Much the same can be said of foreign policy. The recent news out of Iraq has, obviously, not reflected well on the administration. Nevertheless, last week's raid on Ahmad Chalabi's offices shows that Bush is not unwilling to pull an abrupt about-face when he feels like it. We've seen hints that the administration is at least contemplating a decision to pull forces out of Iraq at the request of its handpicked, soon-to-be-unveiled "sovereign" government. The strategy here would be to replicate on a larger scale what we've recently seen in Fallujah: declare victory and surrender, while hoping that the public cares more about the reduced casualty count than the implicit admission of strategic failure. Kerry can't count on the idea that the administration will continue to mishandle things while hoping that body bags do his job for him. He needs to frame the debate around the broader strategic failure we're witnessing, and he needs to start doing it before major news organizations dismantle their Baghdad bureaus.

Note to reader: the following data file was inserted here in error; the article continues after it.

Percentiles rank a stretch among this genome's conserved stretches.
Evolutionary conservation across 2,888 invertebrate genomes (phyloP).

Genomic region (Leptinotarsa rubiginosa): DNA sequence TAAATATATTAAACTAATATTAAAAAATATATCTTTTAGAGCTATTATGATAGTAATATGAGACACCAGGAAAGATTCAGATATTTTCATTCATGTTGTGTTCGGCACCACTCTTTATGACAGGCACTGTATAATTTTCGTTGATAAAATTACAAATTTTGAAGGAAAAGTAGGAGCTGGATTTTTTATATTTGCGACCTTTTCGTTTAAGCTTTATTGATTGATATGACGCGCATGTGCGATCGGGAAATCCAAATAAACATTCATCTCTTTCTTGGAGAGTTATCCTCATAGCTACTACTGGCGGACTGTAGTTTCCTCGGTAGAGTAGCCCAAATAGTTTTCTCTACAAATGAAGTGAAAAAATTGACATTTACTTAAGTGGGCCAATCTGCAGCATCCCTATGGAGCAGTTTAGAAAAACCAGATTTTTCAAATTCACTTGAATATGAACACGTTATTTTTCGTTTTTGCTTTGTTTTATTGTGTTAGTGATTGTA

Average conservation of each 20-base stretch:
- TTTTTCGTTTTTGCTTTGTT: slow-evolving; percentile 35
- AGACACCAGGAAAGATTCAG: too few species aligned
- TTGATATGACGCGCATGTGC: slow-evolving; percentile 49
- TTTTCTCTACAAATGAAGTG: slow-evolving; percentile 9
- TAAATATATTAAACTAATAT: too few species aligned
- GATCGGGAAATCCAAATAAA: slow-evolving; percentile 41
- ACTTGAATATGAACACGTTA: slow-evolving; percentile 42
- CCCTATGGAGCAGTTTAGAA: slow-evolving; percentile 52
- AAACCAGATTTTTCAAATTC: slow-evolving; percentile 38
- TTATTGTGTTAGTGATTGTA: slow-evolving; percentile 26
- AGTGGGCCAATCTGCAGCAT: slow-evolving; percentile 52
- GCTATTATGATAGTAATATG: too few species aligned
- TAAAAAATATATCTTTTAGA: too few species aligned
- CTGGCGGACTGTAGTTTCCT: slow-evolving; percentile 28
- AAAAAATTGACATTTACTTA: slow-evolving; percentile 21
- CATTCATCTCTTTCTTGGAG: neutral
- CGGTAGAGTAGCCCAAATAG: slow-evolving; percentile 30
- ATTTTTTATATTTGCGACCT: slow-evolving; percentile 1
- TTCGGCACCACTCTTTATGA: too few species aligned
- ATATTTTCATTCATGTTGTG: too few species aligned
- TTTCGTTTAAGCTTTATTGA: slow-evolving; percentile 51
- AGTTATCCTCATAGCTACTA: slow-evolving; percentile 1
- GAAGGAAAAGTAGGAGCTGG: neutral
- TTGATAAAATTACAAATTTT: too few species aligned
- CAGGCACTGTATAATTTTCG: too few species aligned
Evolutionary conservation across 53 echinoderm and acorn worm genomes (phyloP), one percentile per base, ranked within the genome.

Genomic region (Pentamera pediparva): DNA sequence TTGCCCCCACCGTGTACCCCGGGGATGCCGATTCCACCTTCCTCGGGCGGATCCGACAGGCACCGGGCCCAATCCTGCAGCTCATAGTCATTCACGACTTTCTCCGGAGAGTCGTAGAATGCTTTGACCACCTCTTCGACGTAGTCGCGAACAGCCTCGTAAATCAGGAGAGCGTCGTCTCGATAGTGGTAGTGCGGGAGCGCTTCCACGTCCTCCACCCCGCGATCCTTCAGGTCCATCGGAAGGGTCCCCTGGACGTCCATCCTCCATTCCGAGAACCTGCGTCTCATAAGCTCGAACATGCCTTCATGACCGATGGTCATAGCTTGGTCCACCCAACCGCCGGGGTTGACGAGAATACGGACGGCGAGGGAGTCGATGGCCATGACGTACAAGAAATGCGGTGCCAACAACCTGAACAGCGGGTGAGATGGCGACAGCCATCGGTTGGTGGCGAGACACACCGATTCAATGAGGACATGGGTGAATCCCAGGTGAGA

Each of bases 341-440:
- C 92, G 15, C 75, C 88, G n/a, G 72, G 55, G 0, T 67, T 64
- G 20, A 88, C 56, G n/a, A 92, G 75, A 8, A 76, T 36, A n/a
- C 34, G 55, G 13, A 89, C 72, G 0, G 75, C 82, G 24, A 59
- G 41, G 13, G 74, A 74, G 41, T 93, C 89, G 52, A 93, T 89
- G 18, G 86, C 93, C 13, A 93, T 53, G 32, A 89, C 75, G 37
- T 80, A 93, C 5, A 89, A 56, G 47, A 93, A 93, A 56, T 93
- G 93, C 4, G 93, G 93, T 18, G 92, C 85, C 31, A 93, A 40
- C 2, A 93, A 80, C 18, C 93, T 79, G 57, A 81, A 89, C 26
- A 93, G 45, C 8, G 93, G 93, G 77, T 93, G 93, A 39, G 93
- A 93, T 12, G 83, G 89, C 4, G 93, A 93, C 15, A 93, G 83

Perhaps most important, however, is the prospect that the United States will, like Spain, suffer a terrorist attack sometime before the election. Just based on the revelations of insiders like Rand Beers and Richard Clarke, the administration should be very vulnerable on this count. Still, polling data shows this to consistently be Bush's strongest issue. In the wake of an attack, its salience would obviously jump dramatically, and the instinct to rally around the commander in chief could be a boon to the Bush campaign. What's more, once an attack occurs, taking aim at the administration's counterterrorism record would likely backfire. If Kerry's smart, he'll work harder to make this case now, laying the groundwork that the president needs to be held accountable when the administration's policies lead to disaster.